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Universal Design (Accessibility)

Organization of this section
A word about Universal Design
An example of Universal Design


Exhibit Development at the Museum of Science encompasses

  1. Design - The "look and feel" of an exhibit
  2. Technical design - the design and construction of interactive components, from odor delivery systems to accessible computer interfaces
  3. Content - What is presented and how it is presented
  4. Formative and summative evaluation
  5. Planning for accessibility (universal design)
  6. Planning for maintenance of exhibit displays and interactives
  7. Construction of the space and its components
  8. Links with Program Division - related school and public programing, from plays and public demonstrations to classroom kits and school programs.

For major projects, exhibit development is a team process.

The development team typically consists of a project manager, designer, a technical designer, a planner (the content person), an access advisor, someone from the production and the exhibit maintenence shops, and a Programs Division liason.

Universal Design, guided by formative evaluation, is a consideration in each aspect of exhibit development, and the responsibility of all team members. Accessibility is part, but not all of - the Universal Design story.

Organization of the Universal Design section

This section will describe how the Museum integrates Universal Design into exhibit development. It will be illustrated with examples taken from exhibits developed by the Museum (Primarily New England Habitats, The Observatory, Investigate!, Secrets of Aging and Messages) and list general resources that we find helpful.

This will not be an exhaustive summary of all the considerations, measurements, etc that should go into developing a universally designed exhibit. We will link you to several excellent references that provide this. Rather, this will be an ongoing narrative of issues encountered and lessons learned during the development of several exhibits, and of our attempts to address these issues.

A word about Universal Design

"Universal Design" is about inclusion. In museums, it goes beyond accessibility, to educational concept. It defines an approach that uses multisensory, multimodal experiences as an educational tool - the means of communicating an exhibit’s main point.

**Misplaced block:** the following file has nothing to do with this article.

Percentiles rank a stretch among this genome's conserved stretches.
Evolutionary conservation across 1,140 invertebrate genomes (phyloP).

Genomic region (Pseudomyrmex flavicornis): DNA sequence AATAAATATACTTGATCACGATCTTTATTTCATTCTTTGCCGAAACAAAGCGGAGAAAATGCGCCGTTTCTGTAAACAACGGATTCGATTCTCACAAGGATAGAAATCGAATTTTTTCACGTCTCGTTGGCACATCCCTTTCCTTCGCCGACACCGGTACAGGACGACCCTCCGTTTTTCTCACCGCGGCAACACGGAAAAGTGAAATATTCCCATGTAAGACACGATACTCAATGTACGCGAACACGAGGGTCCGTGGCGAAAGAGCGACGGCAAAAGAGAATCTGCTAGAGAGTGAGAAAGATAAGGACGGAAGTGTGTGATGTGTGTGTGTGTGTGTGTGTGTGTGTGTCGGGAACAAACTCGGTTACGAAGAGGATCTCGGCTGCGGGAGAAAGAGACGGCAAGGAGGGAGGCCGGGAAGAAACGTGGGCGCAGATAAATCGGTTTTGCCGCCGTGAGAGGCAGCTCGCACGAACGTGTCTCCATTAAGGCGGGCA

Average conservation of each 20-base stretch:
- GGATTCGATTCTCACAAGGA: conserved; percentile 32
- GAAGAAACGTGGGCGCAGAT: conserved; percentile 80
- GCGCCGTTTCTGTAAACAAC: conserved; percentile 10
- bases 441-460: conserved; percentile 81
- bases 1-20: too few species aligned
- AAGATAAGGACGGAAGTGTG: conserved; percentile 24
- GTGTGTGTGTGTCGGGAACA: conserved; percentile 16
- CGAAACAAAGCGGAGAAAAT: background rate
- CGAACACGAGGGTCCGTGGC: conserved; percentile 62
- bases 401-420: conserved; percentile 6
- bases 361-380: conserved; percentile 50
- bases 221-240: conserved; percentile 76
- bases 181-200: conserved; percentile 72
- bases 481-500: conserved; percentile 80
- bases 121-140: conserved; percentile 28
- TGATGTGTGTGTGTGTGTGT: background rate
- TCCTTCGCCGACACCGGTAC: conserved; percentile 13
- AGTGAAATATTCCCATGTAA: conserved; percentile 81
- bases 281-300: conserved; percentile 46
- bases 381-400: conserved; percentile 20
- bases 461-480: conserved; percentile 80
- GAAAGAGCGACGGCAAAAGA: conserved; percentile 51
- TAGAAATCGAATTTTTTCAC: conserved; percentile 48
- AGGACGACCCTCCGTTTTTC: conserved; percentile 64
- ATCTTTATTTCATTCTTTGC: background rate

"Multisensory and multimodal" implies choice - something for everyone. It implies that visitors with widely ranging ages, abilities, levels of interest and sophistication, learning styles and cultural identities can access the exhibit’s main messages and have fun doing it.

An example of Universal Design:

A xylophone in a case

A xylophone in a display case, accompanied by a text label could explain the relationship between the length of a vibrating sound source and the wavelength and pitch of the tone produced by the vibrations.

Add a way to strike a key and hear the tone, and a few more people will stop at the display and perhaps read the label.

Add an audio label

Add a descriptive audio label and you could include people who can’t read the text label - perhaps a young child, or someone who is blind or dyslexic.

Take away the glass case, and let people play with the xylophone. Or better - let them explore the science by assembling their own instrument.

Visitors construct their own xylophone
This xylophone is more attractive, interesting and potentially educational - not only for people with visual impairment, but for everyone who uses it. It is a universally designed activity.

It’s worth emphasizing that the choice of a xylophone is an access-driven content decision. There are many ways to present that particular scientific concept, but a xylophone illustrates the principle auditorally and tactiley, as well as visually.


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